Park Street Press was nice enough to send me a copy of “Moonrise: The Power of Women Leading from the Heart”, which was edited by Nina Simons with Anneke Campbell. As I was packing for vacation I looked through the stack of books waiting to get read and thought to myself, an inspiring book of essays; that sounds like the perfect thing to read by the pool. I was wrong.

Let me explain, it’s not that “Moonrise” is bad, quite the contrary. It is full of stories from amazing people that really get out there and make a difference every day. The problem is, when your most charitable act of the day is tipping the bartender well for your Rum Swizzle, you feel a little bit like the laziest person ever. With each essay I read it felt like “Moonrise” was looking me in the eye and saying, “Wow Rebecca, two Rum Swizzles, you’re really being the change you want to see in the world, aren’t you?” I suspect my reaction is what Nina Simons was hoping for.

Nina Simons is co-CEO and cofounder of Bioneers, “a national nonprofit that identifies, gathers, and disseminates breakthrough solutions to environmental and social challenges”. When attempting to explain Bioneers in a quick nutshell to my husband I went with, Bioneers is like TED and “Moonrise” is the equivalent of the TED talks. And this is why I suspect Simons would be pleased that I found “Moonrise” to continually be asking, “What have you done today?”

The cast of characters and the stories they share are truly inspiring. On more than one occasion I found tears welling up in my eyes. The contributors to this book spared no punches and held nothing back emotionally. Lateefah Simon opens her essay “Girl Power for Social Justice” with, “We are living in impossible times. I feel it in my bones. Last night when I was reading my daughter a bedtime story, I thought to myself: I’m weary, but I’m not weak. These times are hard all over the world. Young women are struggling. Young women are dying. Young women are fighting and resisting.” She then goes on to chronicle how at the age of 19 she was appointed executive director of the Center for Young Women’s Development, which made her one of the youngest leaders of a social service agency in the country.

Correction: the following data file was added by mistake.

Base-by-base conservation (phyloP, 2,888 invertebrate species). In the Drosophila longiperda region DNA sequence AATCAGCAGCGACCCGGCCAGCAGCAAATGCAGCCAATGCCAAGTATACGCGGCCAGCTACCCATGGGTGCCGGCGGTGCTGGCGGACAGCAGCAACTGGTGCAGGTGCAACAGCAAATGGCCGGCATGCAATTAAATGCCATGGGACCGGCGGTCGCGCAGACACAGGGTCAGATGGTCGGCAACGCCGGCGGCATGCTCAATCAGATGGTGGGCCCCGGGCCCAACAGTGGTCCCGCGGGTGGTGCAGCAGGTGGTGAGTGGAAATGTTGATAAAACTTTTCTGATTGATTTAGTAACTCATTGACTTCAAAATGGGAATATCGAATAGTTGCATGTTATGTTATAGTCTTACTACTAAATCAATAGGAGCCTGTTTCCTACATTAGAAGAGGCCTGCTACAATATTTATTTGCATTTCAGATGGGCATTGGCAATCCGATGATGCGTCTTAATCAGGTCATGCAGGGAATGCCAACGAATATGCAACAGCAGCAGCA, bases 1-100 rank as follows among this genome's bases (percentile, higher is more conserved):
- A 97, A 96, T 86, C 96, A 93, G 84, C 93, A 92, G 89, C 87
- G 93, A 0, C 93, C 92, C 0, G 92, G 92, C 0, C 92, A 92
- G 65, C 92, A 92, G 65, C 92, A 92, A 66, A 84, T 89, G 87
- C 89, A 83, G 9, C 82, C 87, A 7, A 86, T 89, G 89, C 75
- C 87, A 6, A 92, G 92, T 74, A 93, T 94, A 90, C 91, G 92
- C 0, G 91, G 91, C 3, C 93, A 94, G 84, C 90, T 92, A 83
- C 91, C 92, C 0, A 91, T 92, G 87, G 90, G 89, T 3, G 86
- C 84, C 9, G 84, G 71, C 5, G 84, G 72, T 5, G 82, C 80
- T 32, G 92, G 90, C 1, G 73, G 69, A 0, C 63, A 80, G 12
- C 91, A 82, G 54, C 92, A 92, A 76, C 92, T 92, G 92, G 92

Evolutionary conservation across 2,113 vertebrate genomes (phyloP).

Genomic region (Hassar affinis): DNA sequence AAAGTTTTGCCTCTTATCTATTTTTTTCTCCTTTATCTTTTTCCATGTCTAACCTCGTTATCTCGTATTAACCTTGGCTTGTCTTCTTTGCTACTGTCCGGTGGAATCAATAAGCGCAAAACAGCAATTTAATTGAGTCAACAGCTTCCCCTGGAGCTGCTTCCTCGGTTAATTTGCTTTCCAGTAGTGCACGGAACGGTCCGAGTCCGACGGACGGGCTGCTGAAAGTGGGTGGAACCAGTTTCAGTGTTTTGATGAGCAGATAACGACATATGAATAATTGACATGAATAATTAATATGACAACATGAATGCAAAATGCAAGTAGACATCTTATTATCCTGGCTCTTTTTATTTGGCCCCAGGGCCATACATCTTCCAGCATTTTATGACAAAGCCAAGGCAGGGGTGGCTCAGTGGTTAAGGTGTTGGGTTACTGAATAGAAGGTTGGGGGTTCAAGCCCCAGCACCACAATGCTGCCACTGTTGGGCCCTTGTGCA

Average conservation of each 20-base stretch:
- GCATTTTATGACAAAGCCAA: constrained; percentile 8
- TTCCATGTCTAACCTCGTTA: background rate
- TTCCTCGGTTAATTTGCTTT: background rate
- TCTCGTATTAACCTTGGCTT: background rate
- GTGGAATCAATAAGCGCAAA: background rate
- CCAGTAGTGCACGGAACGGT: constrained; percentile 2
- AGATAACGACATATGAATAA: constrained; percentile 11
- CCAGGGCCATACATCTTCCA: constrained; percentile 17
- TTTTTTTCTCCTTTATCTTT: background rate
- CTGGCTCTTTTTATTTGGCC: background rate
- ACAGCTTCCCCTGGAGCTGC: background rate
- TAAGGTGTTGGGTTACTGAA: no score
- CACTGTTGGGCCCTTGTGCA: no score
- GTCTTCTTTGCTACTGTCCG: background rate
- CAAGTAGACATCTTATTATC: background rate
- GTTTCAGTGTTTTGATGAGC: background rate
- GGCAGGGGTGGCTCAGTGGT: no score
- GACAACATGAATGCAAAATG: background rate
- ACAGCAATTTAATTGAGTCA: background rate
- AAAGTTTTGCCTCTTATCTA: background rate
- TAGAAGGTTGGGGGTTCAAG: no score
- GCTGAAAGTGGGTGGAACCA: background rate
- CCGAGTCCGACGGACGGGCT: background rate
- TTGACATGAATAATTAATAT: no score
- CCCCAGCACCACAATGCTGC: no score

Judy Wicks, proprietor of the well-known White Dog Café, offers interesting economic and social insights with her essay “Local Living Economies”. LaDonna Redmond, the founder and president of the Institute for Community Resource Development in Chicago, Illinois, discusses how her son being born with severe food allergies started her on a quest to attempt to make healthier foods available in urban communities. She offers the insight that, “In my neighborhood, I can buy designer gym shoes, every kind of fast food, every kind of junk food, all kinds of malt liquor and illegal drugs, and maybe even a semiautomatic weapon, but I cannot purchase an organic tomato.” Artist Lily Yeh shares her journeys with readers as she outlines how she went from an artist to artist ambassador, working to bring art to impoverished communities. “I often find it hard to define what I do as an artist, but I’ve come to realize that broken places are my canvases. People’s stories are the pigments, and their talents, the tools. Together we weave something magical, organic, and sustainable,” Yeh shares in her essay “How Art Can Heal Broken Places”.

It’s safe to say “Moonrise” isn’t light, summertime beach reading. However, “Moonrise” should be required reading to anyone, particularly women, who are looking for inspiring ideas, unique perspectives, and calls to action with regards to the social and environmental challenges that we’re all facing.






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